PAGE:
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Florida's Soft Dig Specialists. Air Excavation Is The Answer!

Locating and Marking Best Practices from the CGA 2.14

Utility Locating and Marking Best Practices

July 21, 2015

2.14 Sub Surface Utility Engineering 

     Best Practice Statement:

When applied properly during the design phase, Subsurface Utility Engineering (SUE) provides significant cost and damage-avoidance benefits and the opportunity to correct inaccuracies in existing facility records.1  – See more at: http://commongroundalliance.com/best-practices/best-practices-guide/214-subsurface-utility-engineering-sue#sthash.pHrgTCys.dpuf

    Practice Description:

In certain cases and environments, it may be difficult or impossible to determine the locations of all utilities and/or impediments with sufficient accuracy to avoid damage or delay during construction. In these cases, SUE is applied during the design phase to locate, identify, and characterize all existing utility infrastructure (and other relevant nonutility features) found within a given project/area. SUE is applied in a structured manner in accordance with practices and quality levels found in ASCE 38-02 “Standard Guideline for the Collection and Depiction of Existing Subsurface Utility Data.” The project owner dictates the required quality levels as well as the amount of effort expended by the SUE provider on each. Although the standard is more detailed and comprehensive, the following is a brief summary of the quality levels defined therein:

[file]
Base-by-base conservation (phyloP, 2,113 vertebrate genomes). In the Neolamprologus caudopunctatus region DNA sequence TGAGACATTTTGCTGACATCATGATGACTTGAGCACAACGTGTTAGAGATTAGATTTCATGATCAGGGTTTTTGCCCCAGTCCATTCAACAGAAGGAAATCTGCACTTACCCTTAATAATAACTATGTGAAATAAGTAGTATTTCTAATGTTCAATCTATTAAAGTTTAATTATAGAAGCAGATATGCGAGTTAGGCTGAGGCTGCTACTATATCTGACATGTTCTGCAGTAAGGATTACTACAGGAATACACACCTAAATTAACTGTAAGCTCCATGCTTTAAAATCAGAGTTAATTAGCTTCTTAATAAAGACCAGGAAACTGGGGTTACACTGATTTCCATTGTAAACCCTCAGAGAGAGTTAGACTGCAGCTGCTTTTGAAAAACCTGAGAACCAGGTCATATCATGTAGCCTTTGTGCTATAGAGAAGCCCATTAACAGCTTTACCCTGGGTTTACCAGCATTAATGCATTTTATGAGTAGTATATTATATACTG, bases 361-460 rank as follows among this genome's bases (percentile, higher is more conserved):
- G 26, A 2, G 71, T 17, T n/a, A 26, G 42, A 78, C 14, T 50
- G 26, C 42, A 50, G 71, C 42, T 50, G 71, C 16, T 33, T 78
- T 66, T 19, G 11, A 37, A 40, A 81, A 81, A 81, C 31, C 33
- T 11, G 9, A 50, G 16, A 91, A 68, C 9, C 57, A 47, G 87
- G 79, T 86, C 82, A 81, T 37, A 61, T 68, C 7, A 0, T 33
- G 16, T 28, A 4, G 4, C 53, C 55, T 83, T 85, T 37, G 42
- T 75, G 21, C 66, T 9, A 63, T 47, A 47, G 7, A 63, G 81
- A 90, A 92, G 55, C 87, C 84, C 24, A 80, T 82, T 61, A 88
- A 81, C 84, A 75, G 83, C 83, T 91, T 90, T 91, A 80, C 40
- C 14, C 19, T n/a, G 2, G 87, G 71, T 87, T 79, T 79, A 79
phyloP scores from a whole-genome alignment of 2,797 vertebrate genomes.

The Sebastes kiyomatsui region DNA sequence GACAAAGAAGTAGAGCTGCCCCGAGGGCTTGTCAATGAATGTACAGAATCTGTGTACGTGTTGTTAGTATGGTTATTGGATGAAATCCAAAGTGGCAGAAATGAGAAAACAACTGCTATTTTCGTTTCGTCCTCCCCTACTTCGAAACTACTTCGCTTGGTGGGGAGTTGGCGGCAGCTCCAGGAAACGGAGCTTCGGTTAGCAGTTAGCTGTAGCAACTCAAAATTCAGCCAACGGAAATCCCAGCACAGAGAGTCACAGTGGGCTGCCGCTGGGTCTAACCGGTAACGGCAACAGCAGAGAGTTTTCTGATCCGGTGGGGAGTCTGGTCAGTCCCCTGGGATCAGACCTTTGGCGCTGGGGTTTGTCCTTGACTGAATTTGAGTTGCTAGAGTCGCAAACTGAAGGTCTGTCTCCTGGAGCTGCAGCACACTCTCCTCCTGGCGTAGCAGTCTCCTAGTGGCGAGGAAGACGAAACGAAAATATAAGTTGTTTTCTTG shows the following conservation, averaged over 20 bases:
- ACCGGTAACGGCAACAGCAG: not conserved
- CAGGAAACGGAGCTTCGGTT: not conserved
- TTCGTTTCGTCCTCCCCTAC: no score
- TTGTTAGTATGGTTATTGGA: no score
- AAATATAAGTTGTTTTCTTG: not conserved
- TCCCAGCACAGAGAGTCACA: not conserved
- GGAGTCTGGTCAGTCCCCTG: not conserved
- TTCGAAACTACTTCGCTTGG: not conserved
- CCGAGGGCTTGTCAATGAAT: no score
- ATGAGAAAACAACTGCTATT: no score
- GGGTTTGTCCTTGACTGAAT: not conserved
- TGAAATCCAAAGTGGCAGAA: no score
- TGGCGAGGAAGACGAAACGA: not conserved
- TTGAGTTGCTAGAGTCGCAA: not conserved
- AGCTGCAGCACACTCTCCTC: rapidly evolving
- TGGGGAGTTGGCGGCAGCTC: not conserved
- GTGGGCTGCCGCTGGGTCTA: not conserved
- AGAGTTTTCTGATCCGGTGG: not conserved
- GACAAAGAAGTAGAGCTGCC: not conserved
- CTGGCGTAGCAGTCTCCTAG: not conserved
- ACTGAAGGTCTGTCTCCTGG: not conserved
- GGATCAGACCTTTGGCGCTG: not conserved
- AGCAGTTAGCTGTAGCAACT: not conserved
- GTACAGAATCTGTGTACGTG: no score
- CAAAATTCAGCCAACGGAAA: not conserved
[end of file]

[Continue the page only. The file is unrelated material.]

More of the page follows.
• QL-D involves utility records research and interviews with knowledgeable utility personnel.
  • QL-C involves surface survey and identifying and recording aboveground features of subsurface utilities, such as manholes, valves, and hydrants.
  • QL-B involves application of “surface geophysical methods,” such as EM-based locating instruments, GPR, radar tomography, metal detectors, and optical instruments, to gather and record approximate horizontal (and, in some cases, vertical) positional data.
  • QL-A involves physical exposure via “SOFT-DIGGING” (VACUUM EXCAVATION or hand-digging) and provides precise horizontal and vertical positional data.

SUE results are integrated into the design process, in which design engineers use the information to create construction plans that accommodate existing infrastructure, thereby reducing the overall risk of conflicts and/or damage.2

– See more at: http://commongroundalliance.com/best-practices/best-practices-guide/214-subsurface-utility-engineering-sue#sthash.pHrgTCys.dpuf

     References:

 

  • U.S. Department of Transportation—FHWA (12/1999). Cost Savings on rojects Utilizing Subsurface Utility Engineering. Pub. No. FHWA-IF-00-014
  • U.S. Department of Transportation—FHWA (3/2001). Subsurface Utility Engineering: Enhancing Construction Activities. Pub. No. FHWA-IF-01-011
  • ASCE 38-02 Standard Guideline for the Collection and Depiction of Existing Subsurface Utility Data
  • Pennsylvania state law

– See more at: http://commongroundalliance.com/best-practices/best-practices-guide/214-subsurface-utility-engineering-sue#sthash.pHrgTCys.dpuf


 

 

  • 1. TR-2007-02: Modification to statement approved by the CGA Board on August 24, 2007
  • 2. TR-2004-03: Amendment approved by the CGA Board on March 4, 2005

– See more at: http://commongroundalliance.com/best-practices/best-practices-guide/214-subsurface-utility-engineering-sue#sthash.pHrgTCys.dpuf

 


US Utility Potholing & Air Excavation uses provides quality level A and quality level B Sub Surface Utility Data.


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